Shuler operates out of New York for the Los Angeles-based newswire. He said he leaves eNR well-positioned for success, but noted his “heart has always been with Market Wire.”

Shuler added that he’ll work to expand MW’s sales and client service operations in the eastern half of the country.


PR Newswire said it has added thousands of weblogs to its monitoring capabilities.

PRN noted that it has listened to customer feedback and leaned on research to pinpoint influential blogs across all industries since it first started tracking blogs in May 2005.

The company said more than 3,000 blogs, many aligned with web publications and those with a high number of links, are now included in its eWatch and US1 monitoring packages. PRN said additional blogs can be added to its services at the request of customers.


Equals Three Communications, Bethesda, Md., won “best of show” and “distinguished awards” from the Society for Technical Communication for writing, editing and producing the National Center for Research Resources’ NCRR Reporter, a quarterly science magazine published by the National Institutes of Health.

Gibbs & Soell PR won Best of Show in PR at the National Agri-Marketing Association conference and trade show in Kansas City. The winning entry, an educational media tour for Syngenta Crop Protection, took leading agricultural editors from U.S. publications to Brazil to see firsthand the effects of Asian Soybean Rust on that country’s soybean crop. Morgan & Myers, Waukesha, Wisc., received a Best of NAMA Award at the event for the Partners in Agricultural Leadership program, a public affairs campaign for Altria Corporate Services and the American Farm Bureau Federation.

The firm also won a second best of NAMA honor in the news release category for client Global Animal Management, part of Schering-Plough.

Ketchum won Best PR Campaign honors at the Pharmaceutical Advertising and Marketing Excellence Awards. The firm’s “Talking to Your Doctor” campaign for Wyeth Pharmaceuticals took home the award.



Michael Durand, the longtime head of Porter Novelli’s healthcare practice has moved to Ogilvy PR Worldwide as managing director healthcare strategy & planning. He joins Kate Cronin, a PN alum, who is managing director of Ogilvy’s global practice.

Greg Baird is PN’s industry group leader for healthcare. Durand became PN’s director of national healthcare practice in `93.

Ogilvy’s healthcare clients include Pfizer, Schering-Plough, Bristol-Myers Squibb, Merck and Novartis.


AnorMed, a Vancouver-based biotech company focused on development of cancer and HIV therapies, has tapped executive search firm Russell Reynolds to find a new VP of corporate communications.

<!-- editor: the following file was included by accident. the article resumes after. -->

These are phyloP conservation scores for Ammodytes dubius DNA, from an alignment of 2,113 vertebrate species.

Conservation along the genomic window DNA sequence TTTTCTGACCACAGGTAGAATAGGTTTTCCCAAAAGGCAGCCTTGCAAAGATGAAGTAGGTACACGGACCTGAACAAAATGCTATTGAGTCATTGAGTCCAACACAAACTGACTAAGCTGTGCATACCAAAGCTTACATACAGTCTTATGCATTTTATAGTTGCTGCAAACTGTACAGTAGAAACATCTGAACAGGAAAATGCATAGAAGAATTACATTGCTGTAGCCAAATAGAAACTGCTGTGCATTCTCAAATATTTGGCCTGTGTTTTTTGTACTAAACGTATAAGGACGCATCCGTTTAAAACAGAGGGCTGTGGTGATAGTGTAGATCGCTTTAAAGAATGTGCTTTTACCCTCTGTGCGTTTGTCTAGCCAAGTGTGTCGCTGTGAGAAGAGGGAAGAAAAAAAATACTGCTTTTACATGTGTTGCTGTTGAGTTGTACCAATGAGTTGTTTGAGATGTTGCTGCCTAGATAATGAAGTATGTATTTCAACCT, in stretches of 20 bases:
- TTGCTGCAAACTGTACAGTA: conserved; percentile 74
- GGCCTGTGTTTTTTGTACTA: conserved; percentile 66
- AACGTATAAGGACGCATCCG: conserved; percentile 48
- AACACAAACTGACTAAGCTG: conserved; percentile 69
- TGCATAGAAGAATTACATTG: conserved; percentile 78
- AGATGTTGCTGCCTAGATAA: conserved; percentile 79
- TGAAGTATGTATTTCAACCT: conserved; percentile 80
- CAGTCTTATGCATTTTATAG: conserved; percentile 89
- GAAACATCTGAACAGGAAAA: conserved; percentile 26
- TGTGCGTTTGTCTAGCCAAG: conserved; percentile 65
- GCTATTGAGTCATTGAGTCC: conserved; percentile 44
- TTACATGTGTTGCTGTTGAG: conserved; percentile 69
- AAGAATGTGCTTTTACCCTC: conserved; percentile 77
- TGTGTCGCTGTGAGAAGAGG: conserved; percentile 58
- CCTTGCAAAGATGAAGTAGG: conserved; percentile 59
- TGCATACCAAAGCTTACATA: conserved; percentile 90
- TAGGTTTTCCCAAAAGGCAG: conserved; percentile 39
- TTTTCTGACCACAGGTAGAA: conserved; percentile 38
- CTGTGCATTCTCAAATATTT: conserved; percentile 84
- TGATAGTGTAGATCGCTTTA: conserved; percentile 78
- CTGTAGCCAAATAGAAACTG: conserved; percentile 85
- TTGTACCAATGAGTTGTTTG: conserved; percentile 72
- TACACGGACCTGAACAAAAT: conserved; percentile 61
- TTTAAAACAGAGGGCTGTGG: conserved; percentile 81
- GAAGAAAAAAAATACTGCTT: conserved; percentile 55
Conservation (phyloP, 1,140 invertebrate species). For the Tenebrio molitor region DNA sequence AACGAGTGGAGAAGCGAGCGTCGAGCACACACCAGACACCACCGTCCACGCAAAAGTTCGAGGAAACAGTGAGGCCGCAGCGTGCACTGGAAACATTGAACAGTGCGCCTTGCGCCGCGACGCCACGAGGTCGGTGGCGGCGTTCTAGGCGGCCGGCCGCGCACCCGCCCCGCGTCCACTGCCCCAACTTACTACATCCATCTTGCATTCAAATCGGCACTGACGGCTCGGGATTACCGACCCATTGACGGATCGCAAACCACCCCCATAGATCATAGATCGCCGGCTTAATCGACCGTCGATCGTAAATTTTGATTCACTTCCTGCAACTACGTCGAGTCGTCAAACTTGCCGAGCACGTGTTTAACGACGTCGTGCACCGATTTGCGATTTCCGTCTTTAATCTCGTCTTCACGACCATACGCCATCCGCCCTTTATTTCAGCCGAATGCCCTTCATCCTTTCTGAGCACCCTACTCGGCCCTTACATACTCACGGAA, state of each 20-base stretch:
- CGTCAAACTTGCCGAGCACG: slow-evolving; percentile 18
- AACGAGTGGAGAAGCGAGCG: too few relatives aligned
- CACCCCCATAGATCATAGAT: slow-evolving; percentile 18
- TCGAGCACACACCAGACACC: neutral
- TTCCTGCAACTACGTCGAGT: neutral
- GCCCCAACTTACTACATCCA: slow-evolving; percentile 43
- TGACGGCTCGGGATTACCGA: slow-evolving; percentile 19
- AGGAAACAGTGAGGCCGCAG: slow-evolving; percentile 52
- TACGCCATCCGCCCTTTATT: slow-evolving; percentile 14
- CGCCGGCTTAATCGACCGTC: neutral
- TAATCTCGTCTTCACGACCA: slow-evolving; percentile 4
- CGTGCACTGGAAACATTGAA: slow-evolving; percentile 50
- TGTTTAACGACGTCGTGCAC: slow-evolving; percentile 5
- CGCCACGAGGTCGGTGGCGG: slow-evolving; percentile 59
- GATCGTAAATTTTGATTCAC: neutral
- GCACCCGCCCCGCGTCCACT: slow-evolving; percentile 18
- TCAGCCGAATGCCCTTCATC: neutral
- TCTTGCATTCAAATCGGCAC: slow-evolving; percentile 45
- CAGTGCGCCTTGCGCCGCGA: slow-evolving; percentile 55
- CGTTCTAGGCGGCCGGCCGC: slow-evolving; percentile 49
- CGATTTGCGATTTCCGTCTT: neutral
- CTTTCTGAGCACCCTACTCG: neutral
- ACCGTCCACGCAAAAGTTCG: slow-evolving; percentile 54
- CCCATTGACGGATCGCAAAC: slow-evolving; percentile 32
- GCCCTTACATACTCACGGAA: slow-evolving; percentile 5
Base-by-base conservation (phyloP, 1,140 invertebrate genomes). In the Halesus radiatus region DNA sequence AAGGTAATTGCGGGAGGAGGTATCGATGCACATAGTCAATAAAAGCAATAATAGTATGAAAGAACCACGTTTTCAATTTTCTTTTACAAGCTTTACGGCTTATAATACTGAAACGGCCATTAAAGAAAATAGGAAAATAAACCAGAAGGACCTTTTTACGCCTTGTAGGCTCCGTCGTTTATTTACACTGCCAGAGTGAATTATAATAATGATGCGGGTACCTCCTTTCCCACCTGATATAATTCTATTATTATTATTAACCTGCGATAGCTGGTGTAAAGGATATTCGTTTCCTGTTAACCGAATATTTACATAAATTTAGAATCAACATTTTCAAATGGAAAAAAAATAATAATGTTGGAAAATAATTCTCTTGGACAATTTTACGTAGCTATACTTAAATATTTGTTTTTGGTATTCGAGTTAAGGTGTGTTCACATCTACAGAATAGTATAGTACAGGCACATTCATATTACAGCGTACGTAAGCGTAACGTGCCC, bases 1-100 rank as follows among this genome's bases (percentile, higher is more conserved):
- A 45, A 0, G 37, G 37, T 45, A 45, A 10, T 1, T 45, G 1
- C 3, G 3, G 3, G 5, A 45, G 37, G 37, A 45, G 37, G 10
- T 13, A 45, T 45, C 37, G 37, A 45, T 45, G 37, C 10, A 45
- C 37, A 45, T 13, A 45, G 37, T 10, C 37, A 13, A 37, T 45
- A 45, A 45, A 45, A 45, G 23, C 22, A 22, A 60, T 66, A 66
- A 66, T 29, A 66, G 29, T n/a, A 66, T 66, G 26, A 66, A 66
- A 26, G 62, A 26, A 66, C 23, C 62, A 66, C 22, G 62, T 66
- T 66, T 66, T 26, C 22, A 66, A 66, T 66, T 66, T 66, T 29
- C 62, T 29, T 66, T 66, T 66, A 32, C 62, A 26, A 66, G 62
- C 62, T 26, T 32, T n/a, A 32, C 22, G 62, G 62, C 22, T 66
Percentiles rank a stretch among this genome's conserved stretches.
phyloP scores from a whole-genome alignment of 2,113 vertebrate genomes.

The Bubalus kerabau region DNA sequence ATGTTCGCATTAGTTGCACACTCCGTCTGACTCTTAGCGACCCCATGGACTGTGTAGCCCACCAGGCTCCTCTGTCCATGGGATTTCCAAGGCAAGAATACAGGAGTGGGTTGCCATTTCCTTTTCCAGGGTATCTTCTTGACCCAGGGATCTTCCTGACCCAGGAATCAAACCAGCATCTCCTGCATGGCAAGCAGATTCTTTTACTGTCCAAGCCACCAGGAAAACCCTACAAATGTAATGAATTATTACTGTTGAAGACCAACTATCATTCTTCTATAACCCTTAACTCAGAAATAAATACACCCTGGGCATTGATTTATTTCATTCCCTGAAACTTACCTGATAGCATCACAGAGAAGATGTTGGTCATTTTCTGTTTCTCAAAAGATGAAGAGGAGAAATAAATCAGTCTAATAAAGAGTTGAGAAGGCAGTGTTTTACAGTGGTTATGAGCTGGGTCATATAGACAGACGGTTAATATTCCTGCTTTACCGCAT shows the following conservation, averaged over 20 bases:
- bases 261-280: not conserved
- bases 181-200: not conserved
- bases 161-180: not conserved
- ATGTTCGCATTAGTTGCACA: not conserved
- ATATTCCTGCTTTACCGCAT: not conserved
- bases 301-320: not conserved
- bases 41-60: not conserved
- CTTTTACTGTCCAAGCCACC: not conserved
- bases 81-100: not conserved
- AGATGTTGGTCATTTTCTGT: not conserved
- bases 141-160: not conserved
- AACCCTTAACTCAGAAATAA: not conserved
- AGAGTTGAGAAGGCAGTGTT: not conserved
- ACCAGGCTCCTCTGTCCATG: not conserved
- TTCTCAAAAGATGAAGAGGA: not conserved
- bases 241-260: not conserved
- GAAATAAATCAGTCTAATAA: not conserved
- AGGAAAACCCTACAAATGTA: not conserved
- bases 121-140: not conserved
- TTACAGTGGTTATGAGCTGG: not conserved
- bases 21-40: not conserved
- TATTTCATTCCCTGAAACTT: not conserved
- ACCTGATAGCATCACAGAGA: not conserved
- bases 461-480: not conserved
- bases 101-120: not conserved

Under an “assessment of overall management requirements” by interim CEO Kenneth Galbraith, VP Elisabeth Whiting has departed.

The company is in the final stages of seeking approval for a device used in stem cell transplants for cancer patients.


Peter Warrick, managing principal of The Weiser Group, to MWW Group, East Rutherford, N.J., as senior VP in the firm’s corporate communications unit. He was previously a VP for Ketchum and VP of corporate comms. for Ludgate Communications.

Jeff Kuhlman, communications staff director for General Motors’ North American vehicle sales, service and marketing, to Audi of America, Auburn Hills, Mich., to the new post of chief communications officer. He previously directed PR for luxury GM brands Cadillac, Hummer and Saab. Audi has added several communications posts over the last few months to get more media attention for its brand.

Andrea Falls, a consumer branding exec for Ketchum, to Edelman, Atlanta, as senior VP of consumer brands and to head the office’s consumer practice. At Ketchum she worked on Eastman Kodak, Lowe’s, and Cox Interactive Media.
Mart Martin, director of public and media relations for Coca-Cola’s North American division, to Jackson|Spalding, Atlanta, to head its creative services team.

Chon Tomlin, public affairs/community relations manager, Coca-Cola Enterprises/Midwest, to real estate developer Clayco, St. Louis, as director of marketing and communications.

Mary Jensen, director of IR at Essex Property Trust, to Financial Relations Board, Los Angeles, as a VP in its real estate unit. She was previously IR director at Mack-Cali Realty Corp.

James Toccacelli, head of marketing and communications for EDS Canada, to Kinross Gold Corp., Toronto, as senior VP of comms., effective June 19.


Kevin Hagan to VP of investor relations, Foster Wheeler, based in Clinton, N.J. He is a 17-year veteran of the engineering company.

Internet Edition, June 7, 2006, Page 7


Fleishman-Hillard is repping the TV4US coalition, which wants to streamline cable TV regulation to allow easier market entry for telecoms. The self-styled advocate of consumers is backed by AT&T, National Assn. of Manufacturers, Japanese American Citizens League, National Black Chamber of Commerce, Latino Coalition, Citizenship Foundation, National Taxpayers Union, and Northstar Communications Group.

TV4US contends that the thicket of 33,000 government bodies that regulates cable TV is stifling the introduction of video services. It says the regulatory process costs consumers $8B a-year. The coalition believes a single approval process would offer consumers more choices, and lower cable prices.